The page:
One thing that almost all women who have given birth will happily do is regale you with their glorious story of their time in the labour ward trenches. And it does seem like going into battle.
wish we had known…
When faced with your first foray into childbirth, you come armed with a
lot of knowledge and some good ideas about how you would like things to go.
You have researched and prepared for this. You may have read all of the
checklists of what to take to the labour ward and have your suitcase already
You may have saved all your birthing songs on your playlist and told
your partner your specific instructions for pain relief when you are too
delirious to ask them yourself.
You probably have the right kind of birth plan, which is a flexible
list of guidelines really, because you have heard that anything can happen, and
it doesn’t pay to be too rigid in how you want things to go.
You are armed and ready and can tackle this labour thing with all of
the multitasking and problem-solving skills that you would use for a big
project at work.
will all go well, right?
One thing that almost all women who have given birth will happily do is
regale you with their glorious story of their time in the labour ward trenches.
And it does seem like going into battle.
No birth story is uneventful, and inevitably you will come out the
other side of your experience a better, stronger person, and all women will
have greater respect for you.
But is every labour story a cautionary tale? Can’t you read the
checklists and get all the pain relief options information and have the
flexible plan, and then end up on the other side of your childbirth experience
feeling content with how it all came out (so to speak)?
But not in my personal experience. And anyway, no one wants to hear
real women who have been there have to say?
We have interviewed some tired mothers to find out their biggest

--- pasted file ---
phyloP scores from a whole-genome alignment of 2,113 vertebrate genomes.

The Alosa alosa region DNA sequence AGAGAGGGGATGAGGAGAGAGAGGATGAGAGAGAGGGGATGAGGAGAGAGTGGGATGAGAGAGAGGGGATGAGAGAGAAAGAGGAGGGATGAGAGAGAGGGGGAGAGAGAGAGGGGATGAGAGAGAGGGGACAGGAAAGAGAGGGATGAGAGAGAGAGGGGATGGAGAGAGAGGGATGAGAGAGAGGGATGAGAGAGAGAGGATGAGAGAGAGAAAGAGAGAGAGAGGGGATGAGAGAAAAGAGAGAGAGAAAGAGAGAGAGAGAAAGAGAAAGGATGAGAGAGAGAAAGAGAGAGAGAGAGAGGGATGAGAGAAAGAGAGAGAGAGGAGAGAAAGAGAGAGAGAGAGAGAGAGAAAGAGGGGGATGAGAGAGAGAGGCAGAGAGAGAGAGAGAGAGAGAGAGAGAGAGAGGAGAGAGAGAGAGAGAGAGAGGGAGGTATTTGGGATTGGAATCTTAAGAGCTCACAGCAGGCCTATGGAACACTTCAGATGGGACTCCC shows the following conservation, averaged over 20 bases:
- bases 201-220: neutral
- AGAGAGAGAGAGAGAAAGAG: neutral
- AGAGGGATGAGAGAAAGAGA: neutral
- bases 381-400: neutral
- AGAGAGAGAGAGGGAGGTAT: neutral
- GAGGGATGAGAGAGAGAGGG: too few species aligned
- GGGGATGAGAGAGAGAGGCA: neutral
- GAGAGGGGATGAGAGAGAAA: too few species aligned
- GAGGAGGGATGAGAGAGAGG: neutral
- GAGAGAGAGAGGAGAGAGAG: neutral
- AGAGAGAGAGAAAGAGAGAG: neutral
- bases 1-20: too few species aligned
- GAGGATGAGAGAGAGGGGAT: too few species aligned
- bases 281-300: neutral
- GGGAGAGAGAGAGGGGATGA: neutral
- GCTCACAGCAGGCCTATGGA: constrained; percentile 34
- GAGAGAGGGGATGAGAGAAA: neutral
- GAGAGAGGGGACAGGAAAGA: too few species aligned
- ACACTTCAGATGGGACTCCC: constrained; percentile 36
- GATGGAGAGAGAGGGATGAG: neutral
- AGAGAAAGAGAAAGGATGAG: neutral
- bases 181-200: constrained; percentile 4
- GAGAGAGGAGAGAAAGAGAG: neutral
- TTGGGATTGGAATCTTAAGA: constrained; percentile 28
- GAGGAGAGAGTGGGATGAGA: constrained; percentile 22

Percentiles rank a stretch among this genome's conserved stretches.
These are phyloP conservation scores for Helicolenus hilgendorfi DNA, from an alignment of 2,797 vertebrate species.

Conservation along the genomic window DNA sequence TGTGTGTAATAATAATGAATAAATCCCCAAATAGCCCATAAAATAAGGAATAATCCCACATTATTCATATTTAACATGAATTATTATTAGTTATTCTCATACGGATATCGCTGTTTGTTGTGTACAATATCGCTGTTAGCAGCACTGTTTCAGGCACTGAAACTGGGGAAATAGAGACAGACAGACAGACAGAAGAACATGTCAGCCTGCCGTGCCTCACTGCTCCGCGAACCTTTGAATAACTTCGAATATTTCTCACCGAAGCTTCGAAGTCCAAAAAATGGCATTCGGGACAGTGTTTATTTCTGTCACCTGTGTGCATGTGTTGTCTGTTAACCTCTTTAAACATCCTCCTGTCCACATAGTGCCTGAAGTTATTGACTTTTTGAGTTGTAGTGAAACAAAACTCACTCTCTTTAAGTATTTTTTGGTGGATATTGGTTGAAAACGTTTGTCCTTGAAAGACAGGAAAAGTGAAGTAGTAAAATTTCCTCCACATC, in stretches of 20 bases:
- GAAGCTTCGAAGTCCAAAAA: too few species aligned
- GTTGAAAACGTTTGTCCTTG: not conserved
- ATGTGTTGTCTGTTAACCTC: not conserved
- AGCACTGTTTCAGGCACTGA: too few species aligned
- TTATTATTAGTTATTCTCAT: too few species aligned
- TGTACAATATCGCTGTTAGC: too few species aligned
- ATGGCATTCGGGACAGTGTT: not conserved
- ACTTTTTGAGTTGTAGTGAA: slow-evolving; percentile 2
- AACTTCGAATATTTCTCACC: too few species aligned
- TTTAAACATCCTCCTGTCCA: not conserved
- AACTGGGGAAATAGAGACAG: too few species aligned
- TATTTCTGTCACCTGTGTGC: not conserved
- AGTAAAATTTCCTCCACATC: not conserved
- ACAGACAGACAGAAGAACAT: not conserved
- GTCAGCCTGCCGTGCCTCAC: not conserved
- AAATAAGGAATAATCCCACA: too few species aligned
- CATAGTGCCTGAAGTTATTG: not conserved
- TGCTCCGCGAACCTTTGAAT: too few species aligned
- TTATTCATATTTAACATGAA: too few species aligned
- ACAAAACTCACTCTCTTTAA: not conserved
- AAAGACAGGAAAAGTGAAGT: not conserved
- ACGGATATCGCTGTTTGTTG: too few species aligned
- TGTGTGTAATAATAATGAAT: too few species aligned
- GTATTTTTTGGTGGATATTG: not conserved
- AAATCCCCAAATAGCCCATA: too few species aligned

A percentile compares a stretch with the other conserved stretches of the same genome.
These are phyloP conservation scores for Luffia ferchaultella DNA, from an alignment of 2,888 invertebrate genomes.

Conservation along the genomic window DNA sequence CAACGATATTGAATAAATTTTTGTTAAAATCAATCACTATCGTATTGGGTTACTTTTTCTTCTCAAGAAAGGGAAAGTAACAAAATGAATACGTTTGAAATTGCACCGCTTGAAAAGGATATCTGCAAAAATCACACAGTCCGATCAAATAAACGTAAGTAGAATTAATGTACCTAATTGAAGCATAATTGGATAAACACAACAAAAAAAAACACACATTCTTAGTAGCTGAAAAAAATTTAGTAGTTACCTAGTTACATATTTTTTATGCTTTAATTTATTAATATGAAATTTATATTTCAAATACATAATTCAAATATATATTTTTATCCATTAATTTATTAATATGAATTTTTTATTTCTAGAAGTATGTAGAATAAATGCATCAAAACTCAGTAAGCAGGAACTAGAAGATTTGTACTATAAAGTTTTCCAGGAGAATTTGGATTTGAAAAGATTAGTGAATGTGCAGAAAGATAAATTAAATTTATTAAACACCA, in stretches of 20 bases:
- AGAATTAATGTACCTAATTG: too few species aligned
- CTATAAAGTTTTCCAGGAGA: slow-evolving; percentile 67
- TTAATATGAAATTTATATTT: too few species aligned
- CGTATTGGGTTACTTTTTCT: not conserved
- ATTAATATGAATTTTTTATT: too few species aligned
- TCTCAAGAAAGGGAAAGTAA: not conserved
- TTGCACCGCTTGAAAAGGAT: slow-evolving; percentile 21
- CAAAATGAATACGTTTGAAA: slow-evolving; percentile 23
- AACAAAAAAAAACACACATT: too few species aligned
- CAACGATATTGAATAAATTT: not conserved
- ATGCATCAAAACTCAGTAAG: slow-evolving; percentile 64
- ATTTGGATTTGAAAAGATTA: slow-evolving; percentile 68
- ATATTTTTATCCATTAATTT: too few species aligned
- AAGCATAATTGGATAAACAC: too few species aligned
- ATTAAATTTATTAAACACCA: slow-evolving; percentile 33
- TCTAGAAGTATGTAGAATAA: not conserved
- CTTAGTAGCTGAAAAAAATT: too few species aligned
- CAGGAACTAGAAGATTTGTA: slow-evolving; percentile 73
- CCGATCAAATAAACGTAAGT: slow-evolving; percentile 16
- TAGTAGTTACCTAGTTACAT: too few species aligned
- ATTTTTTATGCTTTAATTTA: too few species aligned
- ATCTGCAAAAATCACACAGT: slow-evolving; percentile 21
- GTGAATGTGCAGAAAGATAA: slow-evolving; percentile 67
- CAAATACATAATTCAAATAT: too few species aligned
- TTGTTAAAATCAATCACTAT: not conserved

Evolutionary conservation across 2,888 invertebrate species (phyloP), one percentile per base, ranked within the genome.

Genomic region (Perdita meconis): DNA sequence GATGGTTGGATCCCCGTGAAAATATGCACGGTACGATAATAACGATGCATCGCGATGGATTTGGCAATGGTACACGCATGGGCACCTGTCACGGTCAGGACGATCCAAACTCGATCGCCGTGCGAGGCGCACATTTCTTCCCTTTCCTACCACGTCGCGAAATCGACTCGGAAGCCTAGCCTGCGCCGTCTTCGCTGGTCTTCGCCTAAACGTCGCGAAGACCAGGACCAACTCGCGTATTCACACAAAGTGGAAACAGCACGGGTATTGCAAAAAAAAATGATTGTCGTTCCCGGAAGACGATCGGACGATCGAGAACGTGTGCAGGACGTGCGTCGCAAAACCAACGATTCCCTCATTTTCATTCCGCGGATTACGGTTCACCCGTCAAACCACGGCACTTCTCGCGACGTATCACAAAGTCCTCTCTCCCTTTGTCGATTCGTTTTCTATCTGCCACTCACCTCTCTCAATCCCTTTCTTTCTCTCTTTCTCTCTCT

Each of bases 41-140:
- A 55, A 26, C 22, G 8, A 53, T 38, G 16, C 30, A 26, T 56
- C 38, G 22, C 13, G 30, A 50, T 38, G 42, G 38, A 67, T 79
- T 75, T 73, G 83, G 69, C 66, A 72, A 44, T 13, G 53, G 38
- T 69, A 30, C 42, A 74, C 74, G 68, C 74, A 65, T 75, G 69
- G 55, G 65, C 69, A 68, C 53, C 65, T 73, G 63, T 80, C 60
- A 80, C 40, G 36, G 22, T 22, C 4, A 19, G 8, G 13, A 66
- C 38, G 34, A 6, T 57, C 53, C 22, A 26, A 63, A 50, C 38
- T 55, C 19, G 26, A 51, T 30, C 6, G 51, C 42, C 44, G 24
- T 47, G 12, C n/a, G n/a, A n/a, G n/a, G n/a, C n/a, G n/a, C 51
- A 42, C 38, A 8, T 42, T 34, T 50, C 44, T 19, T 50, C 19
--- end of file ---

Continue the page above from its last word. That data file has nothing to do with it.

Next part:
regrets from childbirth, in the hopes that this will still arm you a little
more about what can happen.
Because the checklists don’t tell you this stuff. Because no matter how
well prepared you are, things will happen during labour that you never could
have planned. So, use this wise insight to prep yourself a little more, and
learn from these wise women’s battle scars.
(Bear in mind, this is all from the mouths of mothers, and is not based
on actual medical knowledge or practice.)
When planning for childbirth, you will probably find out everything you
can about the different options for pain relief, how they affect you and how
they affect your baby. Most women will have some idea by this stage which will
usually be one of the following:
I will see how I go, and use
the pain relief options available to me as I need them
I am a superstar and will
need no pain relief except maybe the natural options
I like pain relief, but am
scared of needles, so won’t be going for the epidural, but by all means bring
on everything else
You might be thinking that the pain relief option is mostly up to you,
and the idea of having a plan would lead you to believe that somewhat. But in
our real mothers’ experiences, your pain relief options seem to be about 20%
what you want, 40% what your current physical stage while allow, and 40% what
your doctors or anaesthetists feel like doing.
relief options are not as flexible as you might think